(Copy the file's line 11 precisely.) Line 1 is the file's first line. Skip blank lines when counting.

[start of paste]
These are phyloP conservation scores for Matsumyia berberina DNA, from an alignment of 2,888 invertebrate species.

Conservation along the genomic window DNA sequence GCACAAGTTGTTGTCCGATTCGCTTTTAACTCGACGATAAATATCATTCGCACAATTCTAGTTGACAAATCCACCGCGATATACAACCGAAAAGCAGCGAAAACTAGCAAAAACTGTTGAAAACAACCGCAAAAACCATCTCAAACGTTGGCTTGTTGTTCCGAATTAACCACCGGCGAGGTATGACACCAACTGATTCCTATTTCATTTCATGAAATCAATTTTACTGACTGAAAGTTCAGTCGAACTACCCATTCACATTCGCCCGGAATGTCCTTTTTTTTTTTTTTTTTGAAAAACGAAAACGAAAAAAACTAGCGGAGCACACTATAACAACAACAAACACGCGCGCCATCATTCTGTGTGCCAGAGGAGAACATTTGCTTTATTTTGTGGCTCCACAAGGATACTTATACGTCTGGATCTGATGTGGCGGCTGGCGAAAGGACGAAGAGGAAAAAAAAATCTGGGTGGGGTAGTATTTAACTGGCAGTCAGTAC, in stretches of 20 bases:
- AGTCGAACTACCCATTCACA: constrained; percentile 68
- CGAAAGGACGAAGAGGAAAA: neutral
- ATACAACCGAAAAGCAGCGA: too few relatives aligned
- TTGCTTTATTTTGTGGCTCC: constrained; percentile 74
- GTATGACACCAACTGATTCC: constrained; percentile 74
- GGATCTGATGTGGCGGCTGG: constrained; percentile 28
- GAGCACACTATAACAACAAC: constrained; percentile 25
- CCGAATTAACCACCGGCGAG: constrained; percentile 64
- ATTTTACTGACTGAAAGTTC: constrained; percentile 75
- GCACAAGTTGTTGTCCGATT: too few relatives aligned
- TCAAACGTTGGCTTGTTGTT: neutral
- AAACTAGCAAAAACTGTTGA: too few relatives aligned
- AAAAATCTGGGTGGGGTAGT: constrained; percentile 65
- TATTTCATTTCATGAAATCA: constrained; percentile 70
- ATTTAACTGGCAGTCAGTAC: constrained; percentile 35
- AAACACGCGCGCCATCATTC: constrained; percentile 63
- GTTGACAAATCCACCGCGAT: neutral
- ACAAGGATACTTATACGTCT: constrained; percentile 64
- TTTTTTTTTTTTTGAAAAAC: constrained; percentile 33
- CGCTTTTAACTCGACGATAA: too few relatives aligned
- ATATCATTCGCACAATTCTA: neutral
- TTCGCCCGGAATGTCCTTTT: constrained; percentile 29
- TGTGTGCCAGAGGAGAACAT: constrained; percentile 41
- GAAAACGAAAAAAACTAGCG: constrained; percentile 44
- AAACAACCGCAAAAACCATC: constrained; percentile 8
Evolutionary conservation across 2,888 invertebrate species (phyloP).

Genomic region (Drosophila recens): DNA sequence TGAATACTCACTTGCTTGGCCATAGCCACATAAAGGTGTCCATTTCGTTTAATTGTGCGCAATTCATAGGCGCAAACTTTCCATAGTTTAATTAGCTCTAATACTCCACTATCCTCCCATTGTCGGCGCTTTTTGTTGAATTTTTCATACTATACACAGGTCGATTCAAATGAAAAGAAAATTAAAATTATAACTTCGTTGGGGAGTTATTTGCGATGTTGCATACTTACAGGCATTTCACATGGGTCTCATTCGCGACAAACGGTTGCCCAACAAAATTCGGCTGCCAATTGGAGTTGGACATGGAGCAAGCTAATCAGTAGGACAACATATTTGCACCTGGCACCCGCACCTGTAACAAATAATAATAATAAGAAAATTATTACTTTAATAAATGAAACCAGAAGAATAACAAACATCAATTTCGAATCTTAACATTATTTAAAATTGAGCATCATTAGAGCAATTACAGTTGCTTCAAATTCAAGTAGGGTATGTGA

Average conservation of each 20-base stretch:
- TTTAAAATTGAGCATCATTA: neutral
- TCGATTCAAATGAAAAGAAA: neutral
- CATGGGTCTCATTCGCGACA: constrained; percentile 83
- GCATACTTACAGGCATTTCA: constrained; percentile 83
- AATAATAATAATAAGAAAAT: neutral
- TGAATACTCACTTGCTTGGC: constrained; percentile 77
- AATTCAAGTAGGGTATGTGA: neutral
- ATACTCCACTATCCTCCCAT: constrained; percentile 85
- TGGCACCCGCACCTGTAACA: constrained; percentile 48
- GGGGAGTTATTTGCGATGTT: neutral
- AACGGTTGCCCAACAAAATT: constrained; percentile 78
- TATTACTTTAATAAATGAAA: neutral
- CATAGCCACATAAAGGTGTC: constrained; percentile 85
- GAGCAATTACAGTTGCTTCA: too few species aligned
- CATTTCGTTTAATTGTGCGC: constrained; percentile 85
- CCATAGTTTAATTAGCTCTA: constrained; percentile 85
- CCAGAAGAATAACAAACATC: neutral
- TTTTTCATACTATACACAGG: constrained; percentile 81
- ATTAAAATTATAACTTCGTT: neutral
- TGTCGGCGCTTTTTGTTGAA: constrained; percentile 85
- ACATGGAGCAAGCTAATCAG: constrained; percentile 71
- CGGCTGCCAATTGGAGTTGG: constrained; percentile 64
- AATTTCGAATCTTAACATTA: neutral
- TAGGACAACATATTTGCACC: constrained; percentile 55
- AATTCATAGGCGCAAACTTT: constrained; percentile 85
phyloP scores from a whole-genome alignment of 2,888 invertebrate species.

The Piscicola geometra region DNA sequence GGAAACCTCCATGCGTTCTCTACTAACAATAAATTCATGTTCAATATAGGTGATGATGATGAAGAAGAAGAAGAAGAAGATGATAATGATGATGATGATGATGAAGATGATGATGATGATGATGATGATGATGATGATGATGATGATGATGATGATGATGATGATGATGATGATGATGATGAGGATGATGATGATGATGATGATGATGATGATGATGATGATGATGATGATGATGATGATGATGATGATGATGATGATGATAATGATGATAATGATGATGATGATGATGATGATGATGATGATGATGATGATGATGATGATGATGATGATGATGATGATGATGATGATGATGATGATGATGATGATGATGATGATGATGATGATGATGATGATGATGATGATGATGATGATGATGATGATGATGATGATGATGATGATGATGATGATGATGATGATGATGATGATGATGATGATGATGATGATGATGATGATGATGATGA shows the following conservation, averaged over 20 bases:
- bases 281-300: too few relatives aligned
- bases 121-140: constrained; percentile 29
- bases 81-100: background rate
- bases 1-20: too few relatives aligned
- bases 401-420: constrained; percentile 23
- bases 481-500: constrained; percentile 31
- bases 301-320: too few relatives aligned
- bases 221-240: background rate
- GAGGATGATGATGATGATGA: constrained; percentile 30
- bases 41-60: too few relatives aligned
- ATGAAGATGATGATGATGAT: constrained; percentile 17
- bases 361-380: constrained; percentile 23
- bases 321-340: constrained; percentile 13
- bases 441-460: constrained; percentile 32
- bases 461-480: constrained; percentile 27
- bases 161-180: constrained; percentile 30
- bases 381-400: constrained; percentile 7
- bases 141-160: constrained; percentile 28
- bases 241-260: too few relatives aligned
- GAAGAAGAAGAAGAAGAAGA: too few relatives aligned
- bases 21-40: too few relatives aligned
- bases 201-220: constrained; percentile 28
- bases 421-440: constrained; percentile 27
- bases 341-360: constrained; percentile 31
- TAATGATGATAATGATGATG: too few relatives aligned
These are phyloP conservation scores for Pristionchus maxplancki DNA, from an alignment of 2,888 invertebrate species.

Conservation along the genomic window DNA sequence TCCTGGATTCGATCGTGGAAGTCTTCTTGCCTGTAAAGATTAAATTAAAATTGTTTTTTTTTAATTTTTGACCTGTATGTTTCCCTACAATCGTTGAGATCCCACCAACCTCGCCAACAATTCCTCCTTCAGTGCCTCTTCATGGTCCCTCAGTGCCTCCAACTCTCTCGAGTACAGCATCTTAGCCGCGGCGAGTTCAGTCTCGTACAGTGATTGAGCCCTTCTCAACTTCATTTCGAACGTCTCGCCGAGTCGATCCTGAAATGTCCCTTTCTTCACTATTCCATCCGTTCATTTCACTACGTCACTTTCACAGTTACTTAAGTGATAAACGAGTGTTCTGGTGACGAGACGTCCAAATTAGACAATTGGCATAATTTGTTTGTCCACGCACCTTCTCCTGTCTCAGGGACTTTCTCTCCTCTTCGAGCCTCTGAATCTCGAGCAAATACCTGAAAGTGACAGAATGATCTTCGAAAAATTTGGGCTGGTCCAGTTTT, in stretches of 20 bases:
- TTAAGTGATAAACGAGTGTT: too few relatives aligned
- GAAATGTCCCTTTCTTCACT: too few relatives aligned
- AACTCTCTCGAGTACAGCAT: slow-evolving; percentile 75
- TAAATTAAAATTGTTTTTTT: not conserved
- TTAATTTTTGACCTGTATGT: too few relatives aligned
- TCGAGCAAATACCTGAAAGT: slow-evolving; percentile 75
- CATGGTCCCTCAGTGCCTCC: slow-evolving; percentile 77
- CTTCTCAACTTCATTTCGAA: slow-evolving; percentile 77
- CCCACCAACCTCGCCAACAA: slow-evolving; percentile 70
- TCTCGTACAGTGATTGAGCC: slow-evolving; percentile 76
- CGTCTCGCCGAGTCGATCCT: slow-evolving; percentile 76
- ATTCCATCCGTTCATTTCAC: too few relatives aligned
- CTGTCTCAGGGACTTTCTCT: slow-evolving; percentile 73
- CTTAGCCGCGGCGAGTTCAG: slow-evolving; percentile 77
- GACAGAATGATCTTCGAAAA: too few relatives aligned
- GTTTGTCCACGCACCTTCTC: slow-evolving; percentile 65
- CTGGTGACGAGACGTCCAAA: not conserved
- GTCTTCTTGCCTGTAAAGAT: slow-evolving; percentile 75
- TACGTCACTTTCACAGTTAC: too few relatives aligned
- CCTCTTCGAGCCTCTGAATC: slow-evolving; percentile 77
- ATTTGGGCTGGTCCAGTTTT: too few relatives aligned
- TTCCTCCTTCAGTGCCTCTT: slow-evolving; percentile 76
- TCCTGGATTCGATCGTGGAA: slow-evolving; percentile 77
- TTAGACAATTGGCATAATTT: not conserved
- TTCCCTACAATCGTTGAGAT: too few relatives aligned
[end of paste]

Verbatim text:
- ATTTTACTGACTGAAAGTTC: constrained; percentile 75